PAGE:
ON sessions(access_token);
CREATE UNIQUE INDEX email
  ON users(email);
CREATE UNIQUE INDEX token
  ON verification_requests(token);

Install Prisma and Connect Database

We need 2 packages: @prisma/client and prisma.

npm install @prisma/client --save
npm install prisma --save-dev

We can now set up our project to use Prisma.

npx prisma init

This creates a prisma folder that will hold a schema that follows the database schema we created above.

If it doesn’t exist yet, Prisma will have added a DATABASE_URL into our .env. We’ll want to replace this with a link to our local Postgres database.

# .env
DATABASE_URL=postgresql://username:password@localhost:5432/db_name?schema=public

Configure Prisma Schema

Now, we want to update our Prisma schema in prisma/schema.prisma, which is a model that mirrors the database configuration above.

// prisma/schema.prisma
generator client {
  provider = "prisma-client-js"
}

datasource db {
  provider = "postgresql"
  url      = env("DATABASE_URL")
}

model Account {
  id                 Int       @default(autoincrement()) @id
  compoundId         String    @unique @map(name: "compound_id")
  userId             Int       @map(name: "user_id")
  providerType       String    @map(name: "provider_type")
  providerId         String    @map(name: "provider_id")
  providerAccountId  String    @map(name: "provider_account_id")
  refreshToken       String?   @map(name: "refresh_token")
  accessToken        String?   @map(name: "access_token")
  accessTokenExpires DateTime? @map(name: "access_token_expires")
  createdAt          DateTime  @default(now()) @map(name: "created_at")
  updatedAt          DateTime  @default(now()) @map(name: "updated_at")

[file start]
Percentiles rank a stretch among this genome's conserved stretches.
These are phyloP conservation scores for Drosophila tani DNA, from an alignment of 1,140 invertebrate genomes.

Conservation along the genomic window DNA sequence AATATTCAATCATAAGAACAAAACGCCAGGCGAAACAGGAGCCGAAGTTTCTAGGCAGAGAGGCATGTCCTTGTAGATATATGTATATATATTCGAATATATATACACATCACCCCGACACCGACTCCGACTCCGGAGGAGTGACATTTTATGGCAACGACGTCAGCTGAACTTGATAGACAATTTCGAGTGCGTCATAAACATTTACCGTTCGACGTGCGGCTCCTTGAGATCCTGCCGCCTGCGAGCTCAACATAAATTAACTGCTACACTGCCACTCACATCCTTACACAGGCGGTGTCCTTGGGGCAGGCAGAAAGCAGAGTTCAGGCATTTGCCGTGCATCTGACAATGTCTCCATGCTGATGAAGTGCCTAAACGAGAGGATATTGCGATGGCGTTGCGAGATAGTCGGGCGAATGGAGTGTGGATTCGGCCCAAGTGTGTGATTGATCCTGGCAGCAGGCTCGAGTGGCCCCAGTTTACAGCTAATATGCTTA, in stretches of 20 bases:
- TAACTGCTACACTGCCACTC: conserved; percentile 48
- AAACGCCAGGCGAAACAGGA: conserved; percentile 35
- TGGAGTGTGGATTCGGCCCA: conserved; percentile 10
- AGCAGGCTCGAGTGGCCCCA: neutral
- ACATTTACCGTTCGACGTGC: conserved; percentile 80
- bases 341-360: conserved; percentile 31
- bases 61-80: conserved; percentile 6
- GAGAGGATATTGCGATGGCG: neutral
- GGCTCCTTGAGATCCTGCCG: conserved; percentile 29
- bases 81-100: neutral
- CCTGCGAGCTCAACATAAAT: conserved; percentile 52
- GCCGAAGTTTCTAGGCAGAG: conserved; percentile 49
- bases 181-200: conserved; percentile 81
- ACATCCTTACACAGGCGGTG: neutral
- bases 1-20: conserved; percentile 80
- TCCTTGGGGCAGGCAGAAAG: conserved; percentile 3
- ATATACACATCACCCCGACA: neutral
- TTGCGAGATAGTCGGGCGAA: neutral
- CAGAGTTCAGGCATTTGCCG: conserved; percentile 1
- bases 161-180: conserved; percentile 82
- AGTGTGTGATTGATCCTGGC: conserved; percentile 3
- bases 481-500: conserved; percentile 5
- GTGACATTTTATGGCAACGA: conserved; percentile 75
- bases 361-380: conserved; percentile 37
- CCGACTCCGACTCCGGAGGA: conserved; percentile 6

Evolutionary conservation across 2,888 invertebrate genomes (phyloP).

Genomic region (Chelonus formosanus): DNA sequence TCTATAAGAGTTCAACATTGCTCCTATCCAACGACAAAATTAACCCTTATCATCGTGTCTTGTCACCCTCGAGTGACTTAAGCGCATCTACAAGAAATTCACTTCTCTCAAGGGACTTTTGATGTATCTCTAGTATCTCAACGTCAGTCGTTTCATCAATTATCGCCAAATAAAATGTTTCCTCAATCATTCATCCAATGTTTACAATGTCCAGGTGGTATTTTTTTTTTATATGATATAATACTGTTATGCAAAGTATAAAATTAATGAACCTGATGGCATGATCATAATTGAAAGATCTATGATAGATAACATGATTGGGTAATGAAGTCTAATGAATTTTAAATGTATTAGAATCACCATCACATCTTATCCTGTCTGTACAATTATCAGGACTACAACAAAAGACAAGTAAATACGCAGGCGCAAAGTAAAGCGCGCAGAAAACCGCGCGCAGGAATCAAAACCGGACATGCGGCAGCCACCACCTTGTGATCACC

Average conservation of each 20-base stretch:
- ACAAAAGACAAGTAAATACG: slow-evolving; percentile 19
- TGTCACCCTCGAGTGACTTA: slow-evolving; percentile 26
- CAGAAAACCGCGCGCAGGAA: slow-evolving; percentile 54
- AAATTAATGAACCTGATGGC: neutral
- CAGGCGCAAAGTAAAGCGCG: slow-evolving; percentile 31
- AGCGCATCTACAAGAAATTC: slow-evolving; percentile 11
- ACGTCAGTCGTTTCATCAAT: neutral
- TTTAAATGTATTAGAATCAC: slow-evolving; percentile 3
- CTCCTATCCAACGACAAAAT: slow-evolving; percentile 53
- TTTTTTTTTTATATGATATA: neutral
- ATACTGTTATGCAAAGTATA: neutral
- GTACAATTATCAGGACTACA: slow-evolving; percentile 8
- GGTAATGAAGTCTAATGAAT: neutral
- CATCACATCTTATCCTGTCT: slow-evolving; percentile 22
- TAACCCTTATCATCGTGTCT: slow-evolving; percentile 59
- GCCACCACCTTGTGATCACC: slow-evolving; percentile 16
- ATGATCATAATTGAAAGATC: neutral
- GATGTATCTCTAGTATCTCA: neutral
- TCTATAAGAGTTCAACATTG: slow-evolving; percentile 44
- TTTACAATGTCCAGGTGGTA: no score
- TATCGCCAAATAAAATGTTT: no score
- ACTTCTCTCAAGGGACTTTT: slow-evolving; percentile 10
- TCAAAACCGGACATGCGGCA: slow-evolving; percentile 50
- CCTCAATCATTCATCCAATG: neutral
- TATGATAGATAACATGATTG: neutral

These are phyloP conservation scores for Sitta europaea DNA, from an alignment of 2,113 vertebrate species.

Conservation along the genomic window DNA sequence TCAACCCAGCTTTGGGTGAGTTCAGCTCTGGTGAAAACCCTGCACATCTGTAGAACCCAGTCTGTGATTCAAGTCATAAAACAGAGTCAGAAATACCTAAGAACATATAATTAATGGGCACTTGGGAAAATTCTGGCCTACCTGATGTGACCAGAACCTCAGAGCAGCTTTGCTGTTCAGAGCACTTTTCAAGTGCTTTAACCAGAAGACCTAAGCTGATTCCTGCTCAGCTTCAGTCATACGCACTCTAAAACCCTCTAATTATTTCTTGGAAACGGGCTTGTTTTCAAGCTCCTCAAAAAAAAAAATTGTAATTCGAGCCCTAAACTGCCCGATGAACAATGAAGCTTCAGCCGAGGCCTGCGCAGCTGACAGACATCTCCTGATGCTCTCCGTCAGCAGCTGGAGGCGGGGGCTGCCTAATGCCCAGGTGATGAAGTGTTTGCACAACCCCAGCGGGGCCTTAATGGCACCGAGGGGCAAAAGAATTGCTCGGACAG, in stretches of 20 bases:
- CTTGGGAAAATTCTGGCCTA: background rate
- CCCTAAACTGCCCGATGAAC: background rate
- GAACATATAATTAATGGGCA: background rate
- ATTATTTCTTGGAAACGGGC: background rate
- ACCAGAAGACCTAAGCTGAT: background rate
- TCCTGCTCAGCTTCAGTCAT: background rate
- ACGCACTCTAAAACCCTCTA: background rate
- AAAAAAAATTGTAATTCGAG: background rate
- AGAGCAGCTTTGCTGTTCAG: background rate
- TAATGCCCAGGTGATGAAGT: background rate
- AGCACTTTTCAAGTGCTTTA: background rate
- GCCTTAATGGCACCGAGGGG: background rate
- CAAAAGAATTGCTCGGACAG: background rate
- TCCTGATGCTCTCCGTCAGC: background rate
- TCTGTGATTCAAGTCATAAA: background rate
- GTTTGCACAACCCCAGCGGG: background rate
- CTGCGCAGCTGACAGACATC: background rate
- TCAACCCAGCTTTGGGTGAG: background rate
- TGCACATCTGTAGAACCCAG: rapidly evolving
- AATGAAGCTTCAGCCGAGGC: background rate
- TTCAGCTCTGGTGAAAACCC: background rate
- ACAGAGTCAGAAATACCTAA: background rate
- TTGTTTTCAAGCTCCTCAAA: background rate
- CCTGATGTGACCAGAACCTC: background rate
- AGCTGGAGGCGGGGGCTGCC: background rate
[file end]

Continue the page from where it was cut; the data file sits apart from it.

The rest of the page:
@@index([providerAccountId], name: "providerAccountId")
  @@index([providerId], name: "providerId")
  @@index([userId], name: "userId")

  @@map(name: "accounts")
}

model Session {
  id           Int      @default(autoincrement()) @id
  userId       Int      @map(name: "user_id")
  expires      DateTime
  sessionToken String   @unique @map(name: "session_token")
  accessToken  String   @unique @map(name: "access_token")
  createdAt    DateTime @default(now()) @map(name: "created_at")
  updatedAt    DateTime @default(now()) @map(name: "updated_at")

  @@map(name: "sessions")
}

model User {
  id            Int       @default(autoincrement()) @id
  name          String?
  email         String?   @unique
  emailVerified DateTime? @map(name: "email_verified")
  image         String?
  createdAt     DateTime  @default(now()) @map(name: "created_at")
  updatedAt     DateTime  @default(now()) @map(name: "updated_at")

  @@map(name: "users")
}

model VerificationRequest {
  id         Int      @default(autoincrement()) @id
  identifier String
  token      String   @unique
  expires    DateTime
  createdAt  DateTime  @default(now()) @map(name: "created_at")
  updatedAt  DateTime  @default(now()) @map(name: "updated_at")

  @@map(name: "verification_requests")
}

Generate Prisma Client

Finally, we can generate our Prisma client, which is what we will use in next-auth.

This client will be aware of all the accessible tables and columns specified in prisma/schema.prisma.

npx prisma generate

Use Prisma Client in NextAuth as Adapter

With the client installed, we can import PrismaClient in pages/api/auth/[...nextauth].js.

We’ll create an instance of the Prisma client and then set it up as an adapter.

// pages/api/auth/[...nextauth].js
import Adapters from "next-auth/adapters";
import { PrismaClient } from "@prisma/client";

const prisma = new PrismaClient();

export default NextAuth({
  providers: [
    Providers.Google({
      clientId: process.env.GOOGLE_ID,
      clientSecret: process.env.GOOGLE_SECRET,
    }),
    ...
  ],
  adapter: Adapters.Prisma.Adapter({ prisma }),
  ...
});

We can now try logging in using an OAuth provider, and we should see our tables populate with user information.